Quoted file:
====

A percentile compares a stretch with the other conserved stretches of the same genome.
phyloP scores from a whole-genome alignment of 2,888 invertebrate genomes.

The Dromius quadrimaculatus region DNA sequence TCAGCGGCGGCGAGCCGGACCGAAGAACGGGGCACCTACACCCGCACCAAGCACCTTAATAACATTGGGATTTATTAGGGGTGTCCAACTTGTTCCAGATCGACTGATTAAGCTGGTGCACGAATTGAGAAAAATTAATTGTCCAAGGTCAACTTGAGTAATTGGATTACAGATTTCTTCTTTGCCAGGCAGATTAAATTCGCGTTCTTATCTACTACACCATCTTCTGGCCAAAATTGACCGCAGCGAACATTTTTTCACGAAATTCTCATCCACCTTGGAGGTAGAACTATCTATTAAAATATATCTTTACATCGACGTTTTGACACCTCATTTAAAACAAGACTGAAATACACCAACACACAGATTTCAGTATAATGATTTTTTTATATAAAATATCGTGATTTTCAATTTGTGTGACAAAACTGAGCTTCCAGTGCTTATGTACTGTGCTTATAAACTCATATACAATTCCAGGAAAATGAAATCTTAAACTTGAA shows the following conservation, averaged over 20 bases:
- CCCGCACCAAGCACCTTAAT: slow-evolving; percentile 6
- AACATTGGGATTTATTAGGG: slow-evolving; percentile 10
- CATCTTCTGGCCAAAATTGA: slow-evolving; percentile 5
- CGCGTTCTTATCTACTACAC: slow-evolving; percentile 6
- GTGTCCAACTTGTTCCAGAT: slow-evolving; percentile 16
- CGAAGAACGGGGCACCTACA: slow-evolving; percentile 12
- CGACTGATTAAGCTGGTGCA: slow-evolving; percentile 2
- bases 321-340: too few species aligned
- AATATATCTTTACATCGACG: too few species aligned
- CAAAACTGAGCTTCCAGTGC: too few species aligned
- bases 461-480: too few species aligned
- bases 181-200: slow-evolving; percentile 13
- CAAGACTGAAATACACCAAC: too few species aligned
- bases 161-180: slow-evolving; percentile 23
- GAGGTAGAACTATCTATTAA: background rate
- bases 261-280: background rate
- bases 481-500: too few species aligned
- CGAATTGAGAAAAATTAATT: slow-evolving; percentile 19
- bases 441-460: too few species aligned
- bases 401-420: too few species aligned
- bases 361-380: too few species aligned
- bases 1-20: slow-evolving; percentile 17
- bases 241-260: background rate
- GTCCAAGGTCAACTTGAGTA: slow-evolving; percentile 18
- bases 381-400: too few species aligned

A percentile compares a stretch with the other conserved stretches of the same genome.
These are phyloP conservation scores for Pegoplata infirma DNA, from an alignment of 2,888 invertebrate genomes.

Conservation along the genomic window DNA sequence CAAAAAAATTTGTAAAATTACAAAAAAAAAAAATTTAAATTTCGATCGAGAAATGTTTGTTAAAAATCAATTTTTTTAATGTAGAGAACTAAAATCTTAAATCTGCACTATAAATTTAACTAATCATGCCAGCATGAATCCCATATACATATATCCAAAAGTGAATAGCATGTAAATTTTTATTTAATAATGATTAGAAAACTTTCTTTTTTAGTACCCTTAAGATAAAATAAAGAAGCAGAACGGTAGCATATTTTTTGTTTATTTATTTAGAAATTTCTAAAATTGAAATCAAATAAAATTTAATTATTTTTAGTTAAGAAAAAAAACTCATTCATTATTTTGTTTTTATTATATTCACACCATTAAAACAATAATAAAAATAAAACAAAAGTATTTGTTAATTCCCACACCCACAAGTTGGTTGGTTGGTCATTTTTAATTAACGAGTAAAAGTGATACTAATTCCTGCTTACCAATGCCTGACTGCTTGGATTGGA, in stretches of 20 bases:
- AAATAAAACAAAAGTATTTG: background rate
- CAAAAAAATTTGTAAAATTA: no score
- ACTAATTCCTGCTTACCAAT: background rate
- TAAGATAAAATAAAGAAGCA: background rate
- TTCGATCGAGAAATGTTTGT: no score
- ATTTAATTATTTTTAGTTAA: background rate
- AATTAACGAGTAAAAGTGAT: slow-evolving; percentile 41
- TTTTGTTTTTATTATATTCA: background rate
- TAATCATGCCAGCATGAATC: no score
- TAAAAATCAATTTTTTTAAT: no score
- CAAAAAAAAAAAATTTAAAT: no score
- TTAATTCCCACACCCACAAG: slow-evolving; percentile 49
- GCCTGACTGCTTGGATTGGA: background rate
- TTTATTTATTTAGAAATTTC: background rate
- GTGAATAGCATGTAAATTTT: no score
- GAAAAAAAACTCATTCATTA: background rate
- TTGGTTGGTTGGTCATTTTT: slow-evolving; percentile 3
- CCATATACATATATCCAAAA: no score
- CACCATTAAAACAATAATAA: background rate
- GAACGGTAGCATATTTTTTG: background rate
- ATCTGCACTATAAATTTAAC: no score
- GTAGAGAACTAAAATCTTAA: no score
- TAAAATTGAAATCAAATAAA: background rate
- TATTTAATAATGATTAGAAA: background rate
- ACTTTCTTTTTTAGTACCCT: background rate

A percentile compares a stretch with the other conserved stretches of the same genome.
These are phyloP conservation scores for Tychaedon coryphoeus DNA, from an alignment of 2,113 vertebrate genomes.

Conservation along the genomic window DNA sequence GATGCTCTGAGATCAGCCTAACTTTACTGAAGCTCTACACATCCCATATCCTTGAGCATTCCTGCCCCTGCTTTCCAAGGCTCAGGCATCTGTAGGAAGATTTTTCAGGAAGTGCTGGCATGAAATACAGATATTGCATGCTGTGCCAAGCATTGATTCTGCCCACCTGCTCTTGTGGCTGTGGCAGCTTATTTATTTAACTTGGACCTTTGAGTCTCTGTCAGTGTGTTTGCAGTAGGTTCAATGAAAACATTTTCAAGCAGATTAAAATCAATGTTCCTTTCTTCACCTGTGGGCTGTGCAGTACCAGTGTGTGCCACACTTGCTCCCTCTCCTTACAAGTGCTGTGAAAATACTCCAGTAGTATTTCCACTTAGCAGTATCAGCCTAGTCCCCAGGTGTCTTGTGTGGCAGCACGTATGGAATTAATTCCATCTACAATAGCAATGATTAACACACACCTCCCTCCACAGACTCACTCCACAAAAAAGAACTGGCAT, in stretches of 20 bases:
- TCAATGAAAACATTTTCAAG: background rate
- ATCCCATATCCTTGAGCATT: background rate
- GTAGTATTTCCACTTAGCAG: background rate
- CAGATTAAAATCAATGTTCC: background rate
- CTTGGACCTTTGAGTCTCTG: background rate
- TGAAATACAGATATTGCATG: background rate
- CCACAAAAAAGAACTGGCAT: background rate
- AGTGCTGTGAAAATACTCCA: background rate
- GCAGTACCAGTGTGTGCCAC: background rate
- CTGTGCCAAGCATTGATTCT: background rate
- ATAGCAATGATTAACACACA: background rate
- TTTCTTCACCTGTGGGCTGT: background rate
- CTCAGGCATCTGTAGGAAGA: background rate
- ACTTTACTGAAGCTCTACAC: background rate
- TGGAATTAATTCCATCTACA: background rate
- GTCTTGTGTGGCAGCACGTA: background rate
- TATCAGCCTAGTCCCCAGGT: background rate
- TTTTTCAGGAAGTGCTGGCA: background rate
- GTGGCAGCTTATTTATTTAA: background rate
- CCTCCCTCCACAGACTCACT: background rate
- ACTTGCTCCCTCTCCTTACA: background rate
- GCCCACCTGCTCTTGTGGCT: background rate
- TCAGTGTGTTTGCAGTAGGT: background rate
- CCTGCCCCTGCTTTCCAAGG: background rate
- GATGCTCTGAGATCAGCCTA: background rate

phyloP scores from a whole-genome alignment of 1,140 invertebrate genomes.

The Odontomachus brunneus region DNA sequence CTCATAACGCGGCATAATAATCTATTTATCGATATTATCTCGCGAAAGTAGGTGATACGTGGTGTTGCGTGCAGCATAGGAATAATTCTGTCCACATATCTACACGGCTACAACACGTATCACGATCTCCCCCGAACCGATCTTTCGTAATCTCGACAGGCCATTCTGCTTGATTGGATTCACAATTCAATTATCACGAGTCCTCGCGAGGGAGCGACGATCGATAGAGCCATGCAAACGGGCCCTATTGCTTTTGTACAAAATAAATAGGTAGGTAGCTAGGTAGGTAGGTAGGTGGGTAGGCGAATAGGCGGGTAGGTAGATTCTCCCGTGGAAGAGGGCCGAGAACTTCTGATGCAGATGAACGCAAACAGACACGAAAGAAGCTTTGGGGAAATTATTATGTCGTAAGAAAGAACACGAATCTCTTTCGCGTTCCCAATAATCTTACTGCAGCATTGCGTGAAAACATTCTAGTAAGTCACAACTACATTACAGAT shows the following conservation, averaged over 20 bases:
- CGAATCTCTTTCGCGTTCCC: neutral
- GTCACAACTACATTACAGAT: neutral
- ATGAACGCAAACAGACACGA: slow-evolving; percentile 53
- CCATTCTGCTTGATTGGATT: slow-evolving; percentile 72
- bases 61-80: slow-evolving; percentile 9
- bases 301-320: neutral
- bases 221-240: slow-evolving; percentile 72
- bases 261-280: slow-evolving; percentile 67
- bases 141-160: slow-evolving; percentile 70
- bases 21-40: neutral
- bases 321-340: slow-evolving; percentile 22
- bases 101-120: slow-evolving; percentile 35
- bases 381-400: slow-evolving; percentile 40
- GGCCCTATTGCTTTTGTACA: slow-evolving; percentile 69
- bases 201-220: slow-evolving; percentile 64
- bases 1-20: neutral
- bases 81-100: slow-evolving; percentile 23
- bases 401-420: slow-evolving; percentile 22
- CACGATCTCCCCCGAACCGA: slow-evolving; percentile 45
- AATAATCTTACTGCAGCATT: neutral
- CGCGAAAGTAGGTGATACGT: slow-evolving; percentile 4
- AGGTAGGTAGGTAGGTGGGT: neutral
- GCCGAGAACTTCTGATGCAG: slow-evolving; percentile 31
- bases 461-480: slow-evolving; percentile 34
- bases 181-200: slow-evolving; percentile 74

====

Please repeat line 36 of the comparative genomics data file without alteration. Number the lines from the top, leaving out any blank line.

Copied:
- TTCGATCGAGAAATGTTTGT: no score